Howell; State Street in downtown Howell, alongside the historic Livingston County Courthouse
(May-October) 9:00 a.m.-2:00 p.m.

Dexter; 3233 Alpine Street
(season unknown) 4-7 pm

Ann Arbor Kerrytown, 315 Detroit Street
(May-December) 7:00 a.m.-3:00 p.m.

Ypsilanti; Depot Town Freight House
(May-November)9 a.m. to 6 p.m.

Ann Arbor West Side, Jackson Road, Zingerman's Parking Lot
(June-September) 3:00-7:00 PM

Ann Arbor Kerrytown, 315 Detroit Street
January-April, 8:00 a.m.-3:00 p.m.
May-December, 7:00 a.m.-3:00 p.m.

Brighton; Parking lot off North First Street
(May-October) 8:00 a.m.-1:00 p.m.

Dexter; 3233 Alpine Street
(May-October) 9:00 a.m. to 1:00 p.m.

Saline; South Ann Arbor Street
(May-October) 8 a.m. to noon

Ypsilanti; Depot Town Freight House
(May-November) 8 a.m. to 3 p.m.

Sunday, October 14, 2007

In the beginning . . .

I have a notion that a food blog is highly topical and not particularly autobiographical. Every writer has his or her own take on how to approach the topic of food, but the idea of separating cooking from life is, indeed, rather artificial. After all, eating is one of these practices that is universal among human beings, and therefore cooking, whether you do it yourself, or you rely on your mother, a servant, or the hot dog stand guy on the street corner, is something that is a part of all of our lives.

For me, cooking has been a deeply important part of my life, one that at times offers a clarity and order to the chaos around me, for years and years. My grandmother Ethel was a remarkably talented cook and baker. Her sugar cookies, and many other recipes, were published in Betty Crocker cookbooks. She was always the one to prepare elaborately architected layer cakes for the wedding ceremonies in her community in rural Minnesota. My mother is a very fine cook in her own right, and her berry cobbler recipe made it into a Junior League cookbook in the 1980s. I have very fond, though somewhat vague, memories of the old farmhouse kitchen in which Ethel recruited my brother and me into cookie-cutting at Christmastime. My mother, however, kept us far from the kitchen, where she liked to watch the evening news while she prepared a family dinner every single night as I was growing up. We always sat down to the table together. It was always brief, but it was always together as a family.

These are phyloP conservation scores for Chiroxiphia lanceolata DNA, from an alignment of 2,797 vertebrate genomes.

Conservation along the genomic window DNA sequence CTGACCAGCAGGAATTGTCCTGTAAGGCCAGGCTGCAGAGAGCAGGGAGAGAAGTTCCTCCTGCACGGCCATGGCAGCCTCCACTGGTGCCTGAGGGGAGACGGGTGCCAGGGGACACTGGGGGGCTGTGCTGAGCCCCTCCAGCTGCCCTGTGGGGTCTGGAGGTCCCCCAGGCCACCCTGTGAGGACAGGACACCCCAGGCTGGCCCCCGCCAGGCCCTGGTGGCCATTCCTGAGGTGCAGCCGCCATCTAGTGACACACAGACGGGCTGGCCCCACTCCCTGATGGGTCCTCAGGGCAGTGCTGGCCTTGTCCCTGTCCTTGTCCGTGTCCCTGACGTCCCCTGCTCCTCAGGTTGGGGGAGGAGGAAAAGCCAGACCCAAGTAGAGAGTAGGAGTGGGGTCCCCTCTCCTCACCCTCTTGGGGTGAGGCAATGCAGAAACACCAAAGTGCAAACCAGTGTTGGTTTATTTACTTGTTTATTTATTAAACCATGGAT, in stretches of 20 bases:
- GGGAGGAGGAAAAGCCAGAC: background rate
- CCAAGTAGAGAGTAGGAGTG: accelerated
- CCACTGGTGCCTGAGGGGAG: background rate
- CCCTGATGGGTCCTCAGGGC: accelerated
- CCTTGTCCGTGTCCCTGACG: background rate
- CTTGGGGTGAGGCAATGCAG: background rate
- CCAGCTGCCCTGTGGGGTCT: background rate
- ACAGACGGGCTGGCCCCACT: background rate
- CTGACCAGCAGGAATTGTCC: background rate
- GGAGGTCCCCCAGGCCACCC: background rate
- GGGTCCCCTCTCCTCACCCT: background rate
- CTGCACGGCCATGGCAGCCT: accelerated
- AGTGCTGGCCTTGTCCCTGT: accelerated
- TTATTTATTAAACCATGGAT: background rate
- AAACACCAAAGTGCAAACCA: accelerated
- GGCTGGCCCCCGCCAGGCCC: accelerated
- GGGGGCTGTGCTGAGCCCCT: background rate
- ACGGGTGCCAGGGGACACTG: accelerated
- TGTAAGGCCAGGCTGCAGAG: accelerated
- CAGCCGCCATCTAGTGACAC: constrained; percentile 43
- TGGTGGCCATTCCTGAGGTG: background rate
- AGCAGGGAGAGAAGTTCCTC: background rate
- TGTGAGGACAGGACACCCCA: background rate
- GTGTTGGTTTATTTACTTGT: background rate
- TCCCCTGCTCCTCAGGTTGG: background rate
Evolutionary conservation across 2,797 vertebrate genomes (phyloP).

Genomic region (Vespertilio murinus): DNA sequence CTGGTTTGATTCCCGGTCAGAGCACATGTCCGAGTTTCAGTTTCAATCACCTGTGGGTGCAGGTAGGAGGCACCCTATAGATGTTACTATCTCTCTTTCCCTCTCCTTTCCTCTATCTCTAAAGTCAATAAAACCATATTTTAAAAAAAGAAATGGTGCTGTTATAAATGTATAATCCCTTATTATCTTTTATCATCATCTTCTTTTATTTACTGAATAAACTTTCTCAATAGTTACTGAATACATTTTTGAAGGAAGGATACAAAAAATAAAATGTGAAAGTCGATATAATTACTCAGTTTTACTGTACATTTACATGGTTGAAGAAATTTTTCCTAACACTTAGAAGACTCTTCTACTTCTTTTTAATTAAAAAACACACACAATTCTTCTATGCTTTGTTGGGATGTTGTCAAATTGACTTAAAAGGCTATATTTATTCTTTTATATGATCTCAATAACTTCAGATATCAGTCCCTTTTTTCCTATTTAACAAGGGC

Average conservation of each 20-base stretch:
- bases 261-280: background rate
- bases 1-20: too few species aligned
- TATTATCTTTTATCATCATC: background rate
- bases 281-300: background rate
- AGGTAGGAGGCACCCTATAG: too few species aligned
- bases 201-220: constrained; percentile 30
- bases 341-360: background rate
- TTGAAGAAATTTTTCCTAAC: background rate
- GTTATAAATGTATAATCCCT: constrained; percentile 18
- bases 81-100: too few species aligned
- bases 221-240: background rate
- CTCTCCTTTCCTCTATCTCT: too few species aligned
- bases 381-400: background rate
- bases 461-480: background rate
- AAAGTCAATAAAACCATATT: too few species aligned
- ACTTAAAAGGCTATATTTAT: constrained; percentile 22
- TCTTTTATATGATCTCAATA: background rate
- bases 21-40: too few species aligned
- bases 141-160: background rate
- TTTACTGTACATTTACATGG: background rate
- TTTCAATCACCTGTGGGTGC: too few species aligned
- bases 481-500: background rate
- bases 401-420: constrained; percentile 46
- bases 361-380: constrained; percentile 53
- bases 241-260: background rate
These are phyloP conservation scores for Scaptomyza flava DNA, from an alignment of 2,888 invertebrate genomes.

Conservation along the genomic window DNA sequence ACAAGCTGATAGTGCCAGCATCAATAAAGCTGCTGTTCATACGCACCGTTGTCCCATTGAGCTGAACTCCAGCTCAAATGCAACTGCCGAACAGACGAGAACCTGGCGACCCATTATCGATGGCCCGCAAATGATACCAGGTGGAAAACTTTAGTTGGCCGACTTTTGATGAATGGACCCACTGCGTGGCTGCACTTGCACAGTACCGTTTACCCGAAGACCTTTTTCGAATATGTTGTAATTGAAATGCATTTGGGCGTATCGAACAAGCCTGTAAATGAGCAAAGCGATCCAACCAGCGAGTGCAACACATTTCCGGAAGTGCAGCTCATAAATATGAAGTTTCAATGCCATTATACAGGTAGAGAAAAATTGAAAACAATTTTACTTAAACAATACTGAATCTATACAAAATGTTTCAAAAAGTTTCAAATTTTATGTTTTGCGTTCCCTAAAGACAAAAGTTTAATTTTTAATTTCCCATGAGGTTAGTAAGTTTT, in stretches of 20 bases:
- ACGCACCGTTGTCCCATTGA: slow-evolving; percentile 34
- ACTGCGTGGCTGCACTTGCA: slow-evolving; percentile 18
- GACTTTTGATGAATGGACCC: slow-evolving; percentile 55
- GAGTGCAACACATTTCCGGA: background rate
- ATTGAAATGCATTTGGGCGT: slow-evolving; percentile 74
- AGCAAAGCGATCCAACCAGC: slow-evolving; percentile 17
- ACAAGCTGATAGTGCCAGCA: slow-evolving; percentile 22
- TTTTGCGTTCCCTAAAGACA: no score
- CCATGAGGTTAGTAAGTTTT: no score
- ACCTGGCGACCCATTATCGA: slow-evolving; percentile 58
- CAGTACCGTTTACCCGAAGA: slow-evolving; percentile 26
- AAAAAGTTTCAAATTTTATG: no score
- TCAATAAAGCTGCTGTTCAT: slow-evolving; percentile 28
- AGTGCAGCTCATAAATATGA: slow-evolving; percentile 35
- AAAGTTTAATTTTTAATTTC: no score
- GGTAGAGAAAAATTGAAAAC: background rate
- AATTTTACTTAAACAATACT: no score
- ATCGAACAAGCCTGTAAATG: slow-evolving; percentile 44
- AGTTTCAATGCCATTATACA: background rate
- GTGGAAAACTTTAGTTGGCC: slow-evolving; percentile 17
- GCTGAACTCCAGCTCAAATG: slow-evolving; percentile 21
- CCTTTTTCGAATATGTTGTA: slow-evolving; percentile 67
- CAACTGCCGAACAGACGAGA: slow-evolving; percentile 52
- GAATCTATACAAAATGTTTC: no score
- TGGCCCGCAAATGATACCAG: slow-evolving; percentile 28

That is, until our family house burned down in the Oakland/Berkeley Firestorm of 1991. I was fifteen at the time, a new sophomore in high school. Suddenly, we were thrown into a complete tailspin as a family, and we moved six times in just three years, as we waited to return to our newly rebuilt home. Family dinners were just one of many practices that fell to the wayside in our house. In fact, my mother stopped cooking entirely for a while. She suffered from illness, undoubtedly from the stress of what we were enduring.

And so, I learned to cook.

That may sound callous in the way I frame it, but in the end, you have to eat, and if you aren't going to live on cereal and takeout, somebody has to enter the kitchen. So I did, and I had an unusual entree into the experience of cooking. After all, I had seen two other generations of women in my family prepare food. But I had had very little hands-on experience with food preparation. So, I began very simply, and I stuck with vegetarian foods. I bought pasta and cooked it according to the instructions on the package, and learned the basics of preparing a tomato sauce. But quickly I was inspired by the wide array of new-to-us cookbooks my mother was rapidly accumulating at garage and estate sales (since literally everything we'd previously owned had been incinerated). I explored the various techniques for preparing omelettes, through traditional French cookbooks. I tried my hand at fondue, at lemon cream sauces, at French onion soup. I was off and running. Having grown up in the San Francisco Bay Area, I had a palate that was curious and accustomed to a rather wide variety of foods, including many types of ethnic cuisines and a large array of fresh fruits and vegetables. I may be one of the only kids who grew up loving Brussels sprouts! By the time I was in college, I felt confident picking up a cookbook and tackling just about anything I had directions for. But travel and life in Europe, India, and Morocco broadened the horizons further, and they just keep expanding. Every close friend I've every cooked with has transformed my practice in the kitchen, especially when we have had the gift of living together for a period.

So, you see, life has always been intimately enmeshed in my cooking; or perhaps it's more appropriate to say that my cooking has always been woven tightly into the fabric of my life. So you're never going to be able to avoid me in this blog, even when I'm talking about creme brulee or pasta alla puttanesca.

The Empress

The Empress is the Creator. As Aeclectic Tarot tells us,
While the Magician is the primal spark, the idea made real, and the High Priestess is the one who gives the idea a form, the Empress is the womb where it gestates and grows till it is ready to be born. This is why her symbol is Venus, goddess of beautiful things as well as love. Even so, the Empress is more Demeter, goddess of abundance, then sensual Venus. She is the giver of Earthly gifts, yet at the same time, she can, in anger withhold, as Demeter did when her daughter, Persephone, was kidnapped. In fury and grief, she kept the Earth barren till her child was returned to her.
Poised in a field of ripe wheat, clad in a gown marked with pomegranates, bearing a shield with the symbol of Venus, she is the quintessential mother figure.

In the kitchen -- in my kitchen-- she gives life, brings beauty to fruition, and offers nourishment and abundance.